Bitcoin Forum
January 20, 2018, 07:51:47 PM *
News: Latest stable version of Bitcoin Core: 0.15.1  [Torrent].
 
   Home   Help Search Donate Login Register  
Pages: [1]
  Print  
Author Topic: BitCoin Businesses and Reputation systems  (Read 1167 times)
buzz123
Newbie
*
Offline Offline

Activity: 5


View Profile
January 23, 2013, 11:32:57 PM
 #1

The anonymity and deregulation of BitCoins seems to me to obviously be both its biggest strength and its biggest flaw. The great advantages would be the lack of taxation and regulation, or interference of any kind by governments. There's also the lack of expensive fees for accepting payments to an online business, and the increasingly power-hungry companies like PayPal. This is of course also a disadvantage, because it turns everyone into the online equivalent of "a guy in a pub offering to sell you something." I have some interest in Anarcho-Capitalism and (while I'm not necessarily a full convert) I do think there's definitely something to be said for the ways in which such a system enforces contracts.

Generally this is largely through reputation, and overtly engaging in activities that require a lot of resources. Two examples of these systems working well are the reputation system on ebay, and the fact that banks often include a lot of marble in their internal décor. The reputation system generally won't prevent someone from getting burned once, but the feedback on the particular seller/service-provider will help to prevent people from being burned in future. The marble in banks is an extreme example of this "putting up a front of respectability" in order to earn your trust instinctively, but it's also gotten through many other means. Registering as a company within a particular jurisdiction, along with the responsibilities that that entails helps to prove that you are serious about conducting business in the long run. Communicating that desire to "be here for the long haul" helps persuade customers they aren't going to be ripped off, because that wouldn't suit a long-haul business model.

Now, if I can begin to get to my point, I'm wondering, what systems are in place currently to provide that "air of legitimacy" that businesses find so helpful to their profitability. I know that the black/grey market site "Silk Road" has quite a good reputation system, and I've heard of a few cases individually of reputation systems being internal to a particular site. I also heard of a BitCoin stock exchange (that has since closed down) that listed BitCoin-denominated companies and paid dividends in BitCoin. I'm intending to read a little more into why the bitcoin stock exchange shut down and will do some more searching.

My main question is though, how is the BitCoin economy currently solving the problem of verifying the legitimacy of the various locations offering goods and services for bitcoin?
1516477907
Hero Member
*
Offline Offline

Posts: 1516477907

View Profile Personal Message (Offline)

Ignore
1516477907
Reply with quote  #2

1516477907
Report to moderator
1516477907
Hero Member
*
Offline Offline

Posts: 1516477907

View Profile Personal Message (Offline)

Ignore
1516477907
Reply with quote  #2

1516477907
Report to moderator
Advertised sites are not endorsed by the Bitcoin Forum. They may be unsafe, untrustworthy, or illegal in your jurisdiction. Advertise here.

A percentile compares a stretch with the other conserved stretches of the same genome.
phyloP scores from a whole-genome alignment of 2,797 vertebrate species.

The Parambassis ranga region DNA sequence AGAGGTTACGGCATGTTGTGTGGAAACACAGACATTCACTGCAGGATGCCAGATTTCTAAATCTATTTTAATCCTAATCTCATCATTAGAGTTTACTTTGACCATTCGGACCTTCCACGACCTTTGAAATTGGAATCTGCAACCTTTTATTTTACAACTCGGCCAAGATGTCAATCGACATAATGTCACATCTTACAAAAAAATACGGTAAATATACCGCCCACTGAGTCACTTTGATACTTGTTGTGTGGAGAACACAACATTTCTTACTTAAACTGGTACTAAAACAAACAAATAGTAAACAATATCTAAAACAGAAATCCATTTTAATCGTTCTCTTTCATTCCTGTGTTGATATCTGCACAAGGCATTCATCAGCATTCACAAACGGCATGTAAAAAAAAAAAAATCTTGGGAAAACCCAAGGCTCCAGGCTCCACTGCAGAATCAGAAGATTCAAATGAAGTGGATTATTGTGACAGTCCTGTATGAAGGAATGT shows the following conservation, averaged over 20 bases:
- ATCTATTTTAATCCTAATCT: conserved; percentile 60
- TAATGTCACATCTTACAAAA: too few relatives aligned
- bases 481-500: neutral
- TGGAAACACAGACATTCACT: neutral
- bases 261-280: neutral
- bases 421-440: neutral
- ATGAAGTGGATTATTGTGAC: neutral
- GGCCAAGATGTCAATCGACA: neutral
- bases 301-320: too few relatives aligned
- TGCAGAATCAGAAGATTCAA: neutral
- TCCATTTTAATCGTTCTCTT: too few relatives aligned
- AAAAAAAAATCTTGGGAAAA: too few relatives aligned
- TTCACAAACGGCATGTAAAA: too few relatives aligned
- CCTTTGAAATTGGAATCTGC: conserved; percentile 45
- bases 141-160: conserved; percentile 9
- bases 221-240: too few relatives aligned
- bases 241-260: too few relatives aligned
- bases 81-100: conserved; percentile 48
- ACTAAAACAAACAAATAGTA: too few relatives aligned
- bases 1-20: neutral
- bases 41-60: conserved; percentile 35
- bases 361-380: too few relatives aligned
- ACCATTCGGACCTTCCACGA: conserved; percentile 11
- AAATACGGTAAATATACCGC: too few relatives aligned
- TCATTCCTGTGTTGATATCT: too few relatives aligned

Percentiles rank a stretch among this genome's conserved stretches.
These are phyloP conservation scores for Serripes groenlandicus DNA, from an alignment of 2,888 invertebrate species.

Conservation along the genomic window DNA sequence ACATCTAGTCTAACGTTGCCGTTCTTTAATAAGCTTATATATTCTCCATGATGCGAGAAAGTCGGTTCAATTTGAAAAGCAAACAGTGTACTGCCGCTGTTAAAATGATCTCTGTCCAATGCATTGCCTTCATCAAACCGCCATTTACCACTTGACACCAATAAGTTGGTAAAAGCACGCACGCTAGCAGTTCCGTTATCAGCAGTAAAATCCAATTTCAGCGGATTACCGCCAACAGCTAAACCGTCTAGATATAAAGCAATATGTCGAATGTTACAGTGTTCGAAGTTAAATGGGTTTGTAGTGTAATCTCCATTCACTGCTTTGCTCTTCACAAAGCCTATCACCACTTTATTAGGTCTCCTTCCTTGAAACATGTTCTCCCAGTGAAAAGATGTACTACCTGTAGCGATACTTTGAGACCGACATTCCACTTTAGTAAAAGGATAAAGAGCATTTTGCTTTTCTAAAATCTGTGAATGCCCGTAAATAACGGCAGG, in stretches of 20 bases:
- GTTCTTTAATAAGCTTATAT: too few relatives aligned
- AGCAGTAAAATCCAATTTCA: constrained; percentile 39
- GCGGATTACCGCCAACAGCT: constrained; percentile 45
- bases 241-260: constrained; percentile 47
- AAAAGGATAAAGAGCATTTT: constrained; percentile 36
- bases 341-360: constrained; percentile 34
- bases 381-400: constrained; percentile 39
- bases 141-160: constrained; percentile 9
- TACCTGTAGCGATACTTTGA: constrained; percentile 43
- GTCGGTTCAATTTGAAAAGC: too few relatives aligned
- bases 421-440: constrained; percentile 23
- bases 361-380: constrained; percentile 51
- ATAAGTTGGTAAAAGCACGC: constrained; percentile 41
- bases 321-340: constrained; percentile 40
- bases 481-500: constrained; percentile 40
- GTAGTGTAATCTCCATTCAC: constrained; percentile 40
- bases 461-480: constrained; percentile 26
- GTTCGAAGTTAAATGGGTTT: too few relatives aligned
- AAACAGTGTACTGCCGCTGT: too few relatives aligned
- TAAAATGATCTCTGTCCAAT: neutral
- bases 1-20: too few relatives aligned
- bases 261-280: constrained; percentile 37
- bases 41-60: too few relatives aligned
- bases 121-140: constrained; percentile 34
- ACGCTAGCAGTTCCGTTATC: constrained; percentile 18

1516477907
Hero Member
*
Offline Offline

Posts: 1516477907

View Profile Personal Message (Offline)

Ignore
1516477907
Reply with quote  #2

1516477907
Report to moderator
1516477907
Hero Member
*
Offline Offline

Posts: 1516477907

View Profile Personal Message (Offline)

Ignore
1516477907
Reply with quote  #2

1516477907
Report to moderator
hazek
Legendary
*
Offline Offline

Activity: 1078


View Profile
January 24, 2013, 01:36:32 AM
 #2

.. deregulation ..

What deregulation?! As far as I can tell this market is very tightly regulated strictly through consumption i.e. it is a free market.

My personality type: INTJ - please forgive my weaknesses (Not naturally in tune with others feelings; may be insensitive at times, tend to respond to conflict with logic and reason, tend to believe I'm always right)

If however you enjoyed my post: 15j781DjuJeVsZgYbDVt2NZsGrWKRWFHpp
BlackLilac Jordan
Full Member
***
Offline Offline

Activity: 163



View Profile
January 24, 2013, 01:47:36 AM
 #3

http://bitcoin-otc.com/
marcus_of_augustus
Legendary
*
Offline Offline

Activity: 2492



View Profile
January 24, 2013, 09:47:01 AM
 #4

Definitely plenty of space for solutions to appear in this regard, and opportunity for clever minds that can come up with generalised solutions ... particularly solutions encoded into s/ware that can be installed and configured with ease.

Watch this space is all I can suggest. Having something like a true digital cash will bring many new opportunities, and lessons.

Innovate, evaluate, iterate.

buzz123
Newbie
*
Offline Offline

Activity: 5


View Profile
January 24, 2013, 11:50:17 AM
 #5

What deregulation?! As far as I can tell this market is very tightly regulated strictly through consumption i.e. it is a free market.

Haha I get what you're saying, and believe me you're preaching to the choir, I'm something of a Rothbardian. I merely meant "deregulation" as in "free from meddling and market distortions created by governments, but also free from 'The Shadow of the State.' By the latter I mean both the registration of companies and the enforcement of contracts." It's my goal to help solve this problem. Just saying "it's a free market" doesn't mean there's no problems, it just means that innovators have the freedom to solve those problems in the best, most efficient (and necessarily non-violent) ways.